"And she asked if I wanted to release it on CD and, um, I said no. Just because it was never intended to be a big thing.… Also, because I wanted to drive up the price of cassettes to $3,000." —Dave GrohlonPocketwatch
Whenever a musician learns that his or her work is reproduced or sampled without permission, the musician, or his record label, will probably sue the offending artist for copyright infringement. Often, the presiding judge would rule in the original artist's favor and issue a recall on any records containing the infringing work in question. The record would be reissued with the samples removed. This is the case with many hip hop or any other sample-based albums released after 1991 (works produced in the United States and released before the 1991 Grand Upright v. Warner lawsuit such as Paul's Boutique by the Beastie Boys remain in stores unscathed).
Another one that's incredibly hard to track down: the self-titled album by world music/electronic duo Deep Forest, which featured such tracks as "Hunting" and "Sweet Lullaby". The issue? They did get clearance for samples of a particular musicologist's recordings of indigenous music... but not for all the samples that they used.
Often times, whenever an artist releases an EP and then a full-length album after that, the EP is removed from circulation. The full-length album usually features some songs from the EP but everything else on the EP is not featured on the album, which means when the EP is removed from circulation, the songs on the EP that are unavailable elsewhere go away as well. This has happened with Imagine Dragons, Icona Pop, Youngblood Hawke, The Mowgli's, Atlas Genius and Of Monsters & Men, to name a few.
A notable exception to this phenomenon is Lorde. Due to her popularity, her debut EP The Love Club was simply re-released with the "Tennis Court" B-side "Swingin' Party" replacing "Royals".
The discography of The KLF (aka The JAMS) was intentionally pulled out of print by the band in the early 90s, who also burnt much of the money they made from them. The problem is not so much getting hold of the CDs (they sold many copies), it is the fact that their UK CDs were prone to bronzing, meaning that they could become unplayable after a number of years. Pressings from Europe, the US and Australia did not do this and so have become very sought after by UK fans. Vinyl is not prone to this problem, but being heavily played by DJs at the time means it is more likely to suffer from crackles. Luckily, their whole discography has been available illegally for quite some time.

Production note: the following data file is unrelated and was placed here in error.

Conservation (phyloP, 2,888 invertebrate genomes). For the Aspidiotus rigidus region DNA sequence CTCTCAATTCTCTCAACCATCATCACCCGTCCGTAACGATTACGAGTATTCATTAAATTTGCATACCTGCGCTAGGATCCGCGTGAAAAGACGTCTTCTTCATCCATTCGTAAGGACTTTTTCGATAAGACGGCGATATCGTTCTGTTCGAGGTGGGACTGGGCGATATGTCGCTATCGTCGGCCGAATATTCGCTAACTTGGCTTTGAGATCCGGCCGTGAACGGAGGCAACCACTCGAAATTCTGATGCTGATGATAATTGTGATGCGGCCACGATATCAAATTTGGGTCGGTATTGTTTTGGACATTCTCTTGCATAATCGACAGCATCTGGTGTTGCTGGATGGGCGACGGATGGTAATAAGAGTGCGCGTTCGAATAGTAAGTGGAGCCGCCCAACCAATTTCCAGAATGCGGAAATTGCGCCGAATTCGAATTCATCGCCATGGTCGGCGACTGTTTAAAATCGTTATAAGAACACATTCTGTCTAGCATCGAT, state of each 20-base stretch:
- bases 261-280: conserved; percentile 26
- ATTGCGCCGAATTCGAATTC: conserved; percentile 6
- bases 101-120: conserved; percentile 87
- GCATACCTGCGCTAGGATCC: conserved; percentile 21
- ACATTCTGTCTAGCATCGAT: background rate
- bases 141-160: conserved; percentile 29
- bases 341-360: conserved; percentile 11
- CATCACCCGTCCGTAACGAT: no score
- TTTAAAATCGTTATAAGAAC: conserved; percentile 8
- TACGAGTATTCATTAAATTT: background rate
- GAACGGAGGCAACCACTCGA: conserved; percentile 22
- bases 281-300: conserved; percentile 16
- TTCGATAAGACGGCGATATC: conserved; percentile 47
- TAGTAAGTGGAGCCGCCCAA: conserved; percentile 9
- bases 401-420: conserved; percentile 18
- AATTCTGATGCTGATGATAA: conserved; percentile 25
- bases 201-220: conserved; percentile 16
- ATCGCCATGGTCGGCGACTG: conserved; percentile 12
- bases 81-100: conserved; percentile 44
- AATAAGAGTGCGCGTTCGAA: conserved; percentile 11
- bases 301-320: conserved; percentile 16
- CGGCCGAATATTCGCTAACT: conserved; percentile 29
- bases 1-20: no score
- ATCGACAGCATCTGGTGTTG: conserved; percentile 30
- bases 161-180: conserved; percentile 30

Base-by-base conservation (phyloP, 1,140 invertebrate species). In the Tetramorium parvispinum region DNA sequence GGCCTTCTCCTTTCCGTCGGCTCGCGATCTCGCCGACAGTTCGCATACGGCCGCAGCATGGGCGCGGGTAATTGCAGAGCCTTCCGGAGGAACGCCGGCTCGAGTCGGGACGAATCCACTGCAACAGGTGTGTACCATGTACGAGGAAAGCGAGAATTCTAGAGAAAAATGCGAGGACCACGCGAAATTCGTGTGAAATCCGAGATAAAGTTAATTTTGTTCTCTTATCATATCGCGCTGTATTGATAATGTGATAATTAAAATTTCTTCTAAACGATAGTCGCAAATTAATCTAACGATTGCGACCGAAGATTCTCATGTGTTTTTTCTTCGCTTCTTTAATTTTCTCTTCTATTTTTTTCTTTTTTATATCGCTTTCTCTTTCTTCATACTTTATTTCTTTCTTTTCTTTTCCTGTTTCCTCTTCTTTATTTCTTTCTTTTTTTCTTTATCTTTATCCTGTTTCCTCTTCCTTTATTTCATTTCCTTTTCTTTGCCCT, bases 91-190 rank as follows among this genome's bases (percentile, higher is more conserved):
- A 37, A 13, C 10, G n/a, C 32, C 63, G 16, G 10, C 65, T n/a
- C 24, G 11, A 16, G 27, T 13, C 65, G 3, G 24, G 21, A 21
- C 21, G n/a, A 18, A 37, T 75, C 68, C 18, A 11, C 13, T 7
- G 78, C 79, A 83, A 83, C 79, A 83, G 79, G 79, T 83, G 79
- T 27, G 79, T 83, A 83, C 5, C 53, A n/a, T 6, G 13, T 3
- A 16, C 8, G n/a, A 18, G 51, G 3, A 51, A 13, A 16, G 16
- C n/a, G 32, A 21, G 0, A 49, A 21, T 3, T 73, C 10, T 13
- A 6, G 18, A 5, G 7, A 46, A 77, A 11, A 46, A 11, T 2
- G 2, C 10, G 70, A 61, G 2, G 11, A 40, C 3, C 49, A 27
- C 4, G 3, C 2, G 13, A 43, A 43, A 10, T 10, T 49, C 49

The Grateful Dead encouraged their fans to bring in devices to record their concerts, this probably had something to do with the fact very little of their music ever made it on an album. Most of their concerts are available for free on the Internet Archive
The Metallica example is funny because the reason they got famous was becuase of the "No Life Til Leather" demo was tape traded so heavily that they got a record deal out of it. Furthermore Lars Ulrich stated that the way they got their music which influenced them was by tape trading. You know, the old fashion way of pirating music and sharing it with your friends.
Dream Theater also being a strong example. Their drummer, Mike Portnoy, has been actively trading boots since his teens, and supports fans who trade/ULDL recordings of their live shows. He even started an official bootlegs catalogue to sell some of them, including ones from his personal collection. He was, however, not pleased when some demos were leaked in the late nineties.
After Jeff Buckley passed away, many of his concerts that were video taped and audio recorded started popping up on bootlegs. Some of them are easy to get a hold of (even some are available legally), while others are seen as "collectors" items.
Hip hop in general suffers from this problem, and not only because of the sampling disputes discussed above. A lot of artists have recordings and mixtapes that they either chose not to release, made very few copies of, or because they got screwed by the label, though the advent of legitimate releases over internet has helped alleviate this somewhat. For example, one would have needed to either download or bootleg albums such as Eminem's Infinite or KMD's Black Bastards.
Speaking of Eminem, much of his early work(read: pre-Slim Shady LP) exemplifies this trope. It is definitely possible to download a large number of tracks that feature a teenaged Eminem(and various members of D12, for that matter) from before 1995. All of these downloads, however, came from a very small number of surviving tapes and LPs that are very expensive to actually physically obtain. And if his view on Infinite is any indication, we are probably never going to see real releases of them.
Pharoahe Monch's Internal Affairs is yet another hip-hop example - widely regarded as a classic, and Monch's most successful solo record, but has been out of print since 1999 because of disputes with his label and sampling issues.
Mitch Benn wrote "The Hardest Song in the World to Find" about this trope. The reasons for the song's scarcity include flexidiscs made from a rare kind of self-destructing plastic.
You won't find Linkin Park's Hybrid Theory EP in a store. Except for maybe a limited amount in their fan club's online store. They number so few, however, that they sell out again within a week of release and it again returns to unobtainable status. Even worse is the Xero demo tape. The same applies to a lesser extent to LP's other ten fan club releases (of varying quality ).